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Public domain healthcare campaigns vs. patent-based healthcare campaigns: contrasting Polio (success) with AIDS (failure)

photo of Michel Bauwens

Michel Bauwens
11th November 2010

This Land Is Our Land is about what Bollier describes as “one of the great explored dramas of our time: the epic struggle between the marketplace and the commons.” And as the footage in the film—of paralyzed children, of AIDS sufferers literally wasting away—makes forcefully clear, that struggle is not just the material for theoretical debate, but has very practical, even life-or-death, consequences.

Our good friend and colleague, David . Bollier of the Commons Strategies Group, is narrator in a new documentary on the commons, This Land is Our Land: The Fight to Reclaim the Commons. (clip here)

We’ve chosen from a review, an excerpt on what patent enclosures mean for public health.

Maureen Turner:

“In the early 20th century, the American public was seized by fear of the seemingly unstoppable polio epidemic. At its peak, in 1916, more than 27,000 cases, and 3,000 deaths, were reported in the U.S., the majority of victims children. By the early 1950s, the disease was on the rise again, killing thousands a year and leaving many more paralyzed.

So it’s no surprise that when, in 1955, a successful polio vaccine was introduced, its developer, Jonas Salk, was embraced as a hero. Salk, it turned out, was a modest hero, with little interest in celebrity or personal gain. In an old news clip from the time, journalist Edward R. Murrow asks Salk who should own the patent on the polio vaccine.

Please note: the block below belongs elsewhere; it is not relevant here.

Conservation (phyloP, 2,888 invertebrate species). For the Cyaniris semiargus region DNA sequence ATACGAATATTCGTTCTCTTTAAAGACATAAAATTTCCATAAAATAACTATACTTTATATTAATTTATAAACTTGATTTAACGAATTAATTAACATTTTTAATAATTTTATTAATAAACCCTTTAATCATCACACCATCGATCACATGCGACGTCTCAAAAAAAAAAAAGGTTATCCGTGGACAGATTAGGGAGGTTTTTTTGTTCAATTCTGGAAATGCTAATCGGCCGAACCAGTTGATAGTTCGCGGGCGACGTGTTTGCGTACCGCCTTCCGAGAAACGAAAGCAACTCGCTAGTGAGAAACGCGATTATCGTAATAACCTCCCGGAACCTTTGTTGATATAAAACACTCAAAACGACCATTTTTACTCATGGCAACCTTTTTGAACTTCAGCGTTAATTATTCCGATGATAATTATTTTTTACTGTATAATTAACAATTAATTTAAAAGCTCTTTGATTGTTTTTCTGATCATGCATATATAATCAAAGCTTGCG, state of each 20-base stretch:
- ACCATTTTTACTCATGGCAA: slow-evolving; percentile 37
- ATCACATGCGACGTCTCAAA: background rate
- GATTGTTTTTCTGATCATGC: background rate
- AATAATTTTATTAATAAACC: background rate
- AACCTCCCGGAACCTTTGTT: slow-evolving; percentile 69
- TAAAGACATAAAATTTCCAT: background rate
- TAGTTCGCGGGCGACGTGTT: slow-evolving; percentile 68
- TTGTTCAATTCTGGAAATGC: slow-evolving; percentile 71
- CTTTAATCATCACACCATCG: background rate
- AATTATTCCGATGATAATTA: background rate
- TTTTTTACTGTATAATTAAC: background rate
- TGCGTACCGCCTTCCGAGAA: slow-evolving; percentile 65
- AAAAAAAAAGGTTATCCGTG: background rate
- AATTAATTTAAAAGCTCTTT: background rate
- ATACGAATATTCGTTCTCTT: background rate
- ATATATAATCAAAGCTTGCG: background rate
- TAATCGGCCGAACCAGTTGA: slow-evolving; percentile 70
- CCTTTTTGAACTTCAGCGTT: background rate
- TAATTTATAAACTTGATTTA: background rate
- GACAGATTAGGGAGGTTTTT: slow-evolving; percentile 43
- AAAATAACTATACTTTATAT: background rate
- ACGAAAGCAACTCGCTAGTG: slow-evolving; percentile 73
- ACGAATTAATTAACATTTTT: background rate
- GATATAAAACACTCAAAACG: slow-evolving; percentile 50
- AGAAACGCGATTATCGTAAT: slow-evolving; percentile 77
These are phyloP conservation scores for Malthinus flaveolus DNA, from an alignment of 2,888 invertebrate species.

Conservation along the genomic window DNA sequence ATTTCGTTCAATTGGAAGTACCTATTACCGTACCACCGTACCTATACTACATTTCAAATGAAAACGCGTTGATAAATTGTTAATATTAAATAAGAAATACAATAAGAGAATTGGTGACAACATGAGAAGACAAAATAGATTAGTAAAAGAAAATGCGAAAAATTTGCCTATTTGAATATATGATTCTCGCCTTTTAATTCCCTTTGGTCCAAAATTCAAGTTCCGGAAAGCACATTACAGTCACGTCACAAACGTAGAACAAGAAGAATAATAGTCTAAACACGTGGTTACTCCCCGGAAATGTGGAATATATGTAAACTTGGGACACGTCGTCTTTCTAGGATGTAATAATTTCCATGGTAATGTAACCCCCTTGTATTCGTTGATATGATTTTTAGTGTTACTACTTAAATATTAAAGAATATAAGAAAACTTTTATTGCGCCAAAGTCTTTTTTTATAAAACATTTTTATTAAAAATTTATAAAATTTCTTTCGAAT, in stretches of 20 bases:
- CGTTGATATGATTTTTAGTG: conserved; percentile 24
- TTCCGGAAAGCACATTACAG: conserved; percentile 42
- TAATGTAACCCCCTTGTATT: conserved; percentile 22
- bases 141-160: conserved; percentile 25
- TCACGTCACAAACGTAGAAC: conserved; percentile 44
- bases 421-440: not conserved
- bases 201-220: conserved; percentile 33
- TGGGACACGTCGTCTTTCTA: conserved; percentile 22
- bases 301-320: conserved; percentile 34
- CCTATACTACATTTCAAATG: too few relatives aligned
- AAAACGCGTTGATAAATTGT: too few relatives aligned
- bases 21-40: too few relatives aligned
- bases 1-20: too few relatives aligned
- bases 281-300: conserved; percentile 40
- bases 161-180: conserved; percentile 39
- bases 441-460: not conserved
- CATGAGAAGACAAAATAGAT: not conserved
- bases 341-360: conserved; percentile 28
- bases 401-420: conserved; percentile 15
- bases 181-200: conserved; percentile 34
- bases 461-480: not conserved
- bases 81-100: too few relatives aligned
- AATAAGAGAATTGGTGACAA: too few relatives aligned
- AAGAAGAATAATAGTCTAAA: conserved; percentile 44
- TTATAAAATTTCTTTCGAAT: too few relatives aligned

“The people, I would say. There is no patent,” Salk responds. “Could you patent the sun?”

Fast-forward 40 years to another devastating epidemic with far less heartening results: South Africa’s AIDS crisis, which by the 1990s was taking 20,000 lives a month. Unlike with polio, in this case, promising new drugs like AZT that could greatly extend the length and quality of life for people with the disease had already been developed. The problem was, those pricey drugs were not accessible to the poor residents of South Africa. And when that country’s government tried to make them accessible by allowing the local creation or importation of cheaper generic alternatives, the major drugmakers successfully fought that effort, complaining that it would do too much damage to their profits.

Those two cases are featured at the beginning of This Land is Our Land: The Fight to Reclaim the Commons, a powerful and persuasive new film from Northampton’s Media Education Foundation.”

Watch the video clip:


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